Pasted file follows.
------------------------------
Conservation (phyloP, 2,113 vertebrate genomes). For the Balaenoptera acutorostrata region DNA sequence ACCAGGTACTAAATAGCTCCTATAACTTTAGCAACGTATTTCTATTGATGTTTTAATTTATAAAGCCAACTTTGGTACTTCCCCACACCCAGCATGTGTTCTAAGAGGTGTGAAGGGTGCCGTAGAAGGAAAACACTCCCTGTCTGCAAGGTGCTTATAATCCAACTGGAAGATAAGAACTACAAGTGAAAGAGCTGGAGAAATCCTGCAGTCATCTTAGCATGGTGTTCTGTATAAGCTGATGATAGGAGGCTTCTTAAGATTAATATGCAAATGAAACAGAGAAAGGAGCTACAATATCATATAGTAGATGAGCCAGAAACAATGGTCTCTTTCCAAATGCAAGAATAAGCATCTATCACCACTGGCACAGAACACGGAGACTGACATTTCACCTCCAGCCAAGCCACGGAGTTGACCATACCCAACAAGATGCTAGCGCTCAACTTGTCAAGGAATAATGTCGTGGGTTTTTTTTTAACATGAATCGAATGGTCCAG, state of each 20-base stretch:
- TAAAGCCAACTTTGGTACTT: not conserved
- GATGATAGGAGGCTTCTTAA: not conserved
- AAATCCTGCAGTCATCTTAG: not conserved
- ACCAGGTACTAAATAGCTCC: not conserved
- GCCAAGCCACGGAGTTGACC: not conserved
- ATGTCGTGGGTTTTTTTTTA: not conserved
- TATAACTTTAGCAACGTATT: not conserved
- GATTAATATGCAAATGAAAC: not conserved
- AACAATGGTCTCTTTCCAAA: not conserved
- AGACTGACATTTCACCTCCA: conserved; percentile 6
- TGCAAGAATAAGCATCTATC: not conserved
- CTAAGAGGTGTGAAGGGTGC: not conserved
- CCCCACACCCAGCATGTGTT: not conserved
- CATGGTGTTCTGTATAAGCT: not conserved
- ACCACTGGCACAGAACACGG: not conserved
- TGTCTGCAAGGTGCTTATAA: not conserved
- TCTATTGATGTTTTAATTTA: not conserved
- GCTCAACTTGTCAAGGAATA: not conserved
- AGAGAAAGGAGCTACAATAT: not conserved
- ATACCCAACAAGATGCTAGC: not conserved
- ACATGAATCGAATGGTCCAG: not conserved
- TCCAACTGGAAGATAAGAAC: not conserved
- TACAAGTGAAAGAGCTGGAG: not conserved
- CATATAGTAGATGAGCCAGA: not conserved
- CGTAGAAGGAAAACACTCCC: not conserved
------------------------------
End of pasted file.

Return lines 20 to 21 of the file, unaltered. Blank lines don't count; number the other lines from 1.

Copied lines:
- AGAGAAAGGAGCTACAATAT: not conserved
- ATACCCAACAAGATGCTAGC: not conserved